Wednesday, August 31, 2022


Want to see what my stew and Yorkshire pudding looks like?

Well, what harm could it do?

Friday, August 19, 2022


 No doubt, like me, you’ve been reading about the efforts to get young people in Japan to drink more alcohol.  And no, I have no idea what the guys the picture below are drinking. Milk?  Ouzo?


Well ere’s my plan – reduce the price!


My local supermarket had a couple of bottles of Adnams Jardín Mexicano Gin on sale, ‘reduced to clear,’ down from £32.95 to £17.79. Of course I would never have bought it at 33 quid but at £17.95 I thought it was worth a punt.


The label says, inscrutably, that it’s an ‘Avocado and botanical gin’ and that singular through me for a while. Just the one botanical?  But the Adnams website explains that it’s made with juniper and angelica, so far much as expected, but then, ‘There are also warming notes of cinnamon from Cassia Bark, a punchy woodiness from the Mexican herb, Epazote and a smoky hint of Chipotle Chilli in the background. The addition of Coriander leaf and Mexican Oregano (which is related to Verbena) and Lime Peel created the underlying citrus freshness, much like that found in Mexican salsa.’ 


A first taste test suggest they may be exaggerating its specialness - though I think I detected some hotness - but it tastes fine and hey, it’s alcohol and it’s cheap (ish).

Tuesday, August 9, 2022


I’ve often mocked the idea of the ‘sandwich recipe.’  I mean, you take some food that you like and you put it between slices of bread and that’s really the only recipe you need.


And yet and yet … this hasn’t stopped me forming (even curating) a small collection of sandwich books – many of them American, so there’s a lot of recipes for BLTs, Reubens, Po’boys and so on. And to be fair there is the occasional recipe in these books that I couldn’t imagine inventing, let alone eating, such as, in Sandwich Exotica, ‘the peanut butter-sardine and potato salad-lettuce on rye.”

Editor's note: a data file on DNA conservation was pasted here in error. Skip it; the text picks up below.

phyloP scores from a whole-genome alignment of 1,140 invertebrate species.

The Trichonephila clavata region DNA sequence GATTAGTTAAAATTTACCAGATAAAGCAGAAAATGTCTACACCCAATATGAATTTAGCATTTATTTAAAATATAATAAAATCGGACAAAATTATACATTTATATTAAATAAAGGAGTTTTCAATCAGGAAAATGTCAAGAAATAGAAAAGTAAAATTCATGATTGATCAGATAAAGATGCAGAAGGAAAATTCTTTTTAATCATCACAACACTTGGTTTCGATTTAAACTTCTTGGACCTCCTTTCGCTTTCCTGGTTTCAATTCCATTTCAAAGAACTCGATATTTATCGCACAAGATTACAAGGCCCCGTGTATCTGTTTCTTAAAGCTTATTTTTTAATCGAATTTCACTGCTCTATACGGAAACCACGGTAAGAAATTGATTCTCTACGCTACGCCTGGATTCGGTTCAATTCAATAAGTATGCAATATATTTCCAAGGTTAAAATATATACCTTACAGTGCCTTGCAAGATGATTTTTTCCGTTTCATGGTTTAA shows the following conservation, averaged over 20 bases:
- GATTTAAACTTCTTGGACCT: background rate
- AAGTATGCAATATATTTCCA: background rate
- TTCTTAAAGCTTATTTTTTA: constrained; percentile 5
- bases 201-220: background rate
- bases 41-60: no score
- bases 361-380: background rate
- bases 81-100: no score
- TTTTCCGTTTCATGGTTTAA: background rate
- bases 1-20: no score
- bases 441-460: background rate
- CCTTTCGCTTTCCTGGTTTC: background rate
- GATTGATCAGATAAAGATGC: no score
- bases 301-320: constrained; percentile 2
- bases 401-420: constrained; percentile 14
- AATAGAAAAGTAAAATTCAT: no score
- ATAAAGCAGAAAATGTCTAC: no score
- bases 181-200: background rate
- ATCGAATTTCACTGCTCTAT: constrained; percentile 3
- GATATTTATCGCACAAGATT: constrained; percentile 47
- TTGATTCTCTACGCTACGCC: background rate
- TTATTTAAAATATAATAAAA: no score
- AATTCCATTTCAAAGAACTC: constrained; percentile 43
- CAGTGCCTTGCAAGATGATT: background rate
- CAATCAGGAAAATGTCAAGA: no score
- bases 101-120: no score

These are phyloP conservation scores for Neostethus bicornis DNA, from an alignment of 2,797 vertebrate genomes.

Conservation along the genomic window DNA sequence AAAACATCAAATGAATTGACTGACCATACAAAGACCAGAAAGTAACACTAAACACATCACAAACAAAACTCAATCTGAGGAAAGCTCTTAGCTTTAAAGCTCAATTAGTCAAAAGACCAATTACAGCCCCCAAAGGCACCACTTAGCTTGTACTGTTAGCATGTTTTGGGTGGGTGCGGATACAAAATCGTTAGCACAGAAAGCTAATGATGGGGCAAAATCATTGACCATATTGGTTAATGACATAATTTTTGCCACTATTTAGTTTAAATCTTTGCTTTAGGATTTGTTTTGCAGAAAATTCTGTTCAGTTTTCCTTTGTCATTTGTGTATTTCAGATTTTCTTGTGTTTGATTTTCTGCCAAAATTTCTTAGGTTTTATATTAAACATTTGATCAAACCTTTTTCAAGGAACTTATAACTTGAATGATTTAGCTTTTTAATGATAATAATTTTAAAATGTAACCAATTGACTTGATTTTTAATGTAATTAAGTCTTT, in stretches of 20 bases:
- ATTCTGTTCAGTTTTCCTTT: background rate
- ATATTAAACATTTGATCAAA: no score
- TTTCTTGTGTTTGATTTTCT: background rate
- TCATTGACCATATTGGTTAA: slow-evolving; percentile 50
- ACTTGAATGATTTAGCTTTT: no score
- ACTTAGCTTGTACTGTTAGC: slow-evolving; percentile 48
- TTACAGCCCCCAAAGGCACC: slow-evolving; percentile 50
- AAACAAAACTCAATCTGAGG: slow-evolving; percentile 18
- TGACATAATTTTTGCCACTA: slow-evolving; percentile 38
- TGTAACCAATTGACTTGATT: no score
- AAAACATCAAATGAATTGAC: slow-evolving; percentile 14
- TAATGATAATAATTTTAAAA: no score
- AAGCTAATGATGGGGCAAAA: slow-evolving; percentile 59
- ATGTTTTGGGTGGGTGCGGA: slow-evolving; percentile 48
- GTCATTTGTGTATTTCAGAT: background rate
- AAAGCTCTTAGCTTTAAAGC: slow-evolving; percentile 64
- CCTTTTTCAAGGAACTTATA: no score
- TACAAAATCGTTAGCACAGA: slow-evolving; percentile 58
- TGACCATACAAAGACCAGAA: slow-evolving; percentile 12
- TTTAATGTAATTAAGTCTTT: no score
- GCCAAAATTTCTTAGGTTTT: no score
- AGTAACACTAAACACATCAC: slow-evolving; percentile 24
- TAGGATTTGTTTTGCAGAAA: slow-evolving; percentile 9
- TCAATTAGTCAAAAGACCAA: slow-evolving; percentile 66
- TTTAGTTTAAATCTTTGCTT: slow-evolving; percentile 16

So when I saw in the local charity shop the Encyclopedia of Sandwichesby Susan Russo, photography by Matt Armendariz, how could I resist buying it?


It’s American again – and contains such gems as how to make a ham sandwich – bread, ham, mustard or mayonnaise. Yes, really.


But hold your horses - there’s a recipe in there for a potato chip sandwich (that’s potato crisps to the British) which the author describes as ‘a crunchy salty guilty pleasure.’  I don’t generally do guilt when it comes to food, but in fact the potato crisp sandwich does strike me as slightly shameful.


But here Susan Russo comes up with a variation I again would never have dreamed of – ‘creamy peanut butter, 2 slices of white bread, 4 to 6 dill pickle chips, a layer of your favorite plain potato chips.’


Well that sounded kind of dubious, so of course I had to make one.  I wasn’t sure I’d ever had a dill pickle chip so I used sliced pickle gherkins.  And I would probably have used crunchy peanut butter but the recipe called for creamy, so I went with smooth.  And I didn't have any acceptable white bread.


How was it?  It tasted just fine.  But I do wish I’d used white bread, and I think it would have been better if I’d used twice as much of all the contents.  All my own fault. We never stop learning about the sandwich. 


Monday, August 8, 2022


 You know how you could sell more booze round here?


Fill the bloody glasses!